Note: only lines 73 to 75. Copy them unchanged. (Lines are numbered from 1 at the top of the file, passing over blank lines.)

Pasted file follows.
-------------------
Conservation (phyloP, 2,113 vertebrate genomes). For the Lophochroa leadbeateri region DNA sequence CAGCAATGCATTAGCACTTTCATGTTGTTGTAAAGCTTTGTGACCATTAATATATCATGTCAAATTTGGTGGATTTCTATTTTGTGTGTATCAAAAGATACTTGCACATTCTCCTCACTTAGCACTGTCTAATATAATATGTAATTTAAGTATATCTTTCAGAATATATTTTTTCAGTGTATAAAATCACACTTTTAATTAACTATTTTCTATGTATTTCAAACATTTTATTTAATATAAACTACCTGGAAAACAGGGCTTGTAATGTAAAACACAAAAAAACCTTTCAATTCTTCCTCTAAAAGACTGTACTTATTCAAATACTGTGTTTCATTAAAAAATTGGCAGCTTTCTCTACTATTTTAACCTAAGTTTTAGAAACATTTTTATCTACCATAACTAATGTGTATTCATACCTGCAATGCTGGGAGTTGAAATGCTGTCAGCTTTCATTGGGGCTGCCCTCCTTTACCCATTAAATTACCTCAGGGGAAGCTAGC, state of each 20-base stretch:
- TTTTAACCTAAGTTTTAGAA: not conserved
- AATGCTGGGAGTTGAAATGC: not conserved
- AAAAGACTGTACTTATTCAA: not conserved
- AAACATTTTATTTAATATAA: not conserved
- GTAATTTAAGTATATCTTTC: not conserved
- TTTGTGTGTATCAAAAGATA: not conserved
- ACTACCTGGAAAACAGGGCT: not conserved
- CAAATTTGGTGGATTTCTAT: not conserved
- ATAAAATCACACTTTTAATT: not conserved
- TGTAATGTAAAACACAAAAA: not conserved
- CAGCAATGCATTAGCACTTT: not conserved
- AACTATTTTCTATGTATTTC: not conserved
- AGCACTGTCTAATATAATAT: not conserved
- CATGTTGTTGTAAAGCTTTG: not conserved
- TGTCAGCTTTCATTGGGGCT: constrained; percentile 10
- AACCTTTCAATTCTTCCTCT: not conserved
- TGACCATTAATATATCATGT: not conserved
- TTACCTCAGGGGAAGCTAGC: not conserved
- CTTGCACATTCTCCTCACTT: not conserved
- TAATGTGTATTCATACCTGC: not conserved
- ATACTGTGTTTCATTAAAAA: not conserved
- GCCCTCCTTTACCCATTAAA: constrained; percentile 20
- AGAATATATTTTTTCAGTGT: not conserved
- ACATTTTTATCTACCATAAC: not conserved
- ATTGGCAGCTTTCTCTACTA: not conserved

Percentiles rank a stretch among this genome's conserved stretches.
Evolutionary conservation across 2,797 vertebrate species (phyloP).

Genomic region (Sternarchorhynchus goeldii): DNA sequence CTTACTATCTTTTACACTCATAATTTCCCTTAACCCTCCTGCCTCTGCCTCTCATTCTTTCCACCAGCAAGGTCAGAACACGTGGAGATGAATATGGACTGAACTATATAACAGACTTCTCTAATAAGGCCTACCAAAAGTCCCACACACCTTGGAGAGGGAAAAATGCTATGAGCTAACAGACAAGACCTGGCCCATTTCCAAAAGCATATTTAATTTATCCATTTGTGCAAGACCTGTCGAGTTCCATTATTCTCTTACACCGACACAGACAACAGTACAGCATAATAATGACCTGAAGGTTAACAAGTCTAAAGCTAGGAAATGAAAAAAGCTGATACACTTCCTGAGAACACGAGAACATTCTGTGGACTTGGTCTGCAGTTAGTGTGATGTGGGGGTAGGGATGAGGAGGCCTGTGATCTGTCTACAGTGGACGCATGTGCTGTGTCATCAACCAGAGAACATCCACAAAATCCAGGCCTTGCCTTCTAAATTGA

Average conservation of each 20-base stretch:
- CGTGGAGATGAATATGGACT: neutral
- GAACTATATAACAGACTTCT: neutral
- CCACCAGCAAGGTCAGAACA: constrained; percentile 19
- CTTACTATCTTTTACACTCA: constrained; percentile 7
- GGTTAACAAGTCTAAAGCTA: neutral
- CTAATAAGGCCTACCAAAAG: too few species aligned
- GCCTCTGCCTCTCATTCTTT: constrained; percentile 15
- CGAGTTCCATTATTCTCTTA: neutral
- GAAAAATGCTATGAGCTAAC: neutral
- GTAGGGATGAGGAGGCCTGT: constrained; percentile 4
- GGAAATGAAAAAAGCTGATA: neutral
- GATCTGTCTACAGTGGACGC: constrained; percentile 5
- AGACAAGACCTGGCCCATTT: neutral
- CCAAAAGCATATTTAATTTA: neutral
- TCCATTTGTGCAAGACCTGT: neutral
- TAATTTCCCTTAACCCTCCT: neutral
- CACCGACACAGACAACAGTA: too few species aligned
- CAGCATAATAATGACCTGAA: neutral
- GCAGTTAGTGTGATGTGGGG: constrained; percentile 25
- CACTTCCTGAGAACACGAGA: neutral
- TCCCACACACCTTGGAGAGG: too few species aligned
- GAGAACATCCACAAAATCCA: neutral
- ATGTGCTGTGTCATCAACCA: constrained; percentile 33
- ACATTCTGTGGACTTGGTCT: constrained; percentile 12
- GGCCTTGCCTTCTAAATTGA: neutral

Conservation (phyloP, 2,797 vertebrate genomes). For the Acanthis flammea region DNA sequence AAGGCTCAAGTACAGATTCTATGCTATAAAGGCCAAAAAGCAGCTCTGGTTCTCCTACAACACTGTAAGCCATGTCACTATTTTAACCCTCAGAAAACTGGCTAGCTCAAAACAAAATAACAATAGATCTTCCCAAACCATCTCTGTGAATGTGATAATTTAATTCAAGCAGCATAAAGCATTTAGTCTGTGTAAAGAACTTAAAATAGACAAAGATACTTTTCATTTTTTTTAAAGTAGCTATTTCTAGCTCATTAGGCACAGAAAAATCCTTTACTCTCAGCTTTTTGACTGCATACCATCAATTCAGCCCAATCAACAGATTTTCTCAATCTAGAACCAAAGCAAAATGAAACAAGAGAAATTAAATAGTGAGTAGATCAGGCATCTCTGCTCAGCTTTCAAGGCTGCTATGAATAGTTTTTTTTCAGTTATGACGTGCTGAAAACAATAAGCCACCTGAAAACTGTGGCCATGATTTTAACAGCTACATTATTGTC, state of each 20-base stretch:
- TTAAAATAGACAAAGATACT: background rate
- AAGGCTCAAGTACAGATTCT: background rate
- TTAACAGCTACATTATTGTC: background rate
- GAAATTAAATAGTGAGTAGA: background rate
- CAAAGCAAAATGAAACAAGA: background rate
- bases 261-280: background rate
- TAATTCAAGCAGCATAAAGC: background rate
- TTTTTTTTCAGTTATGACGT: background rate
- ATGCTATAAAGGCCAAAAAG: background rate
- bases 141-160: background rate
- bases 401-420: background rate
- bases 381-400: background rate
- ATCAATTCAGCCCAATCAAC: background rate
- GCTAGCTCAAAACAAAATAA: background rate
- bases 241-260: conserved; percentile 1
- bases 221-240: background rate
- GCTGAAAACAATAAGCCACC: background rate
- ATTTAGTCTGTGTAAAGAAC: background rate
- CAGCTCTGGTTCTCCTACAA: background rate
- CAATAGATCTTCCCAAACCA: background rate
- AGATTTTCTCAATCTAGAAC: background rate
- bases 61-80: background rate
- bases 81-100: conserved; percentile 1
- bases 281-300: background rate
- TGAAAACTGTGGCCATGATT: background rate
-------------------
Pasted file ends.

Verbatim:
- GCTGAAAACAATAAGCCACC: background rate
- ATTTAGTCTGTGTAAAGAAC: background rate
- CAGCTCTGGTTCTCCTACAA: background rate